I don’t think I am alone in feeling that there is something unsettling, gaudy, macabre, and opportunistic in these communal demonstrations of grief. Then again, I am not myself good martyr material: first, because I’m a physical coward, and second, because my faith is rather weak, so it’s doubtful I could imagine giving up my life to defend it. Still, I am willing to keep an open mind and to admire those who did.

Let’s examine the texts themselves. The first one is devoted to “The Rabbinic Martyrs Murdered by Rome” and begins with the sentence: “In the time of the Roman Empire, God suffered ten rabbis to be martyred.” What an odd locution, “God suffered,” since God is not doing the suffering here. The word is obviously being used in its other sense, meaning God permitted the 10 to be martyred, which immediately shifts the onus away from the killers and onto God Himself. Thus, these deaths will be seen not merely as a human tragedy but as part of a cosmic plan, which deepens the mystery—not for the last time—about why God should let such terrible things occur to His alleged Chosen People.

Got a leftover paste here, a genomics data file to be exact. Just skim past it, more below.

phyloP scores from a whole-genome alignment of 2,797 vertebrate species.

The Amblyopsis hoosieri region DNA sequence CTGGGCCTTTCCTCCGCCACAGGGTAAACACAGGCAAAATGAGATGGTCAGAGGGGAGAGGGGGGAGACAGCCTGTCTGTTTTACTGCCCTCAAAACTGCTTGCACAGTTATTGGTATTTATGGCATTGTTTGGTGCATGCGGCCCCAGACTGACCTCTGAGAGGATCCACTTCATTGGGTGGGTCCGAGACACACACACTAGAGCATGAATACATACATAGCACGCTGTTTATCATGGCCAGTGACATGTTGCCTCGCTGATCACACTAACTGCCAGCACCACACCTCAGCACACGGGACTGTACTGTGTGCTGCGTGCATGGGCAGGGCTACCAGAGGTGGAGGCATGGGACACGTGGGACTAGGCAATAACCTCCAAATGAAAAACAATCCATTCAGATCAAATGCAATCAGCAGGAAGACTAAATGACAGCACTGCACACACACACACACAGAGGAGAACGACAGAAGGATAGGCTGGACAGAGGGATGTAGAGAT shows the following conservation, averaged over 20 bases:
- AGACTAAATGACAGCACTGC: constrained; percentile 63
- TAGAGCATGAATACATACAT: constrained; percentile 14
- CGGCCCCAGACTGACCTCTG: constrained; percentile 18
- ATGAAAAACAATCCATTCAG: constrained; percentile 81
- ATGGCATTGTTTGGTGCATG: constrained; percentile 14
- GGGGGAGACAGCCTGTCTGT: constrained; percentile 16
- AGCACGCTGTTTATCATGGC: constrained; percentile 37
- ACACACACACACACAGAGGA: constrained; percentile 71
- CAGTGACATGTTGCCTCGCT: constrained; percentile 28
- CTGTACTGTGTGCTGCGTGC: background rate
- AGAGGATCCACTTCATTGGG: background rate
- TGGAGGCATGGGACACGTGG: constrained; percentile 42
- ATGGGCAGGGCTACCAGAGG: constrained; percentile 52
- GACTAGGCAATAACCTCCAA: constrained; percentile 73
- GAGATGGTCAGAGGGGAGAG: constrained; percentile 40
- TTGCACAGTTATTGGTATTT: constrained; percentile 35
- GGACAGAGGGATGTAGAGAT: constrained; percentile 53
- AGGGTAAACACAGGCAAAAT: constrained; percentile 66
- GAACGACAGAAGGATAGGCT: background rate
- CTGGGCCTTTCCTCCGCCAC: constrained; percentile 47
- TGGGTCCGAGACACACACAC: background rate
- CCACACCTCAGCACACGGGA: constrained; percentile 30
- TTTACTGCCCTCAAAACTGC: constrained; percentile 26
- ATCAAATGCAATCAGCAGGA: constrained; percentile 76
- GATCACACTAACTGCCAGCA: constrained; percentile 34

We then are given individual vignettes about the martyrdom of Rabbi Shimon, Rabbi Akiva, Rabbi Yehuda Ben Bava, and Rabbi Hanina Ben Teradion. One might ask why the martyrs mentioned were all rabbis: surely the Romans must have put some ordinary Jews to death. Part of the reason may be that it was rabbis themselves who compiled these texts, and they may have been more taken with the martyrdom of their own kind. Also, in each case the rabbis are portrayed in their roles as scholars teaching Torah, rather than tied to any political resistance to the Romans. Rabbi Akiva happened to be a supporter of Bar Kochba’s revolt, but we hear nothing about that political or military episode in these texts. Perhaps for the same reason, the Book of Maccabees was not permitted to become part of the Bible.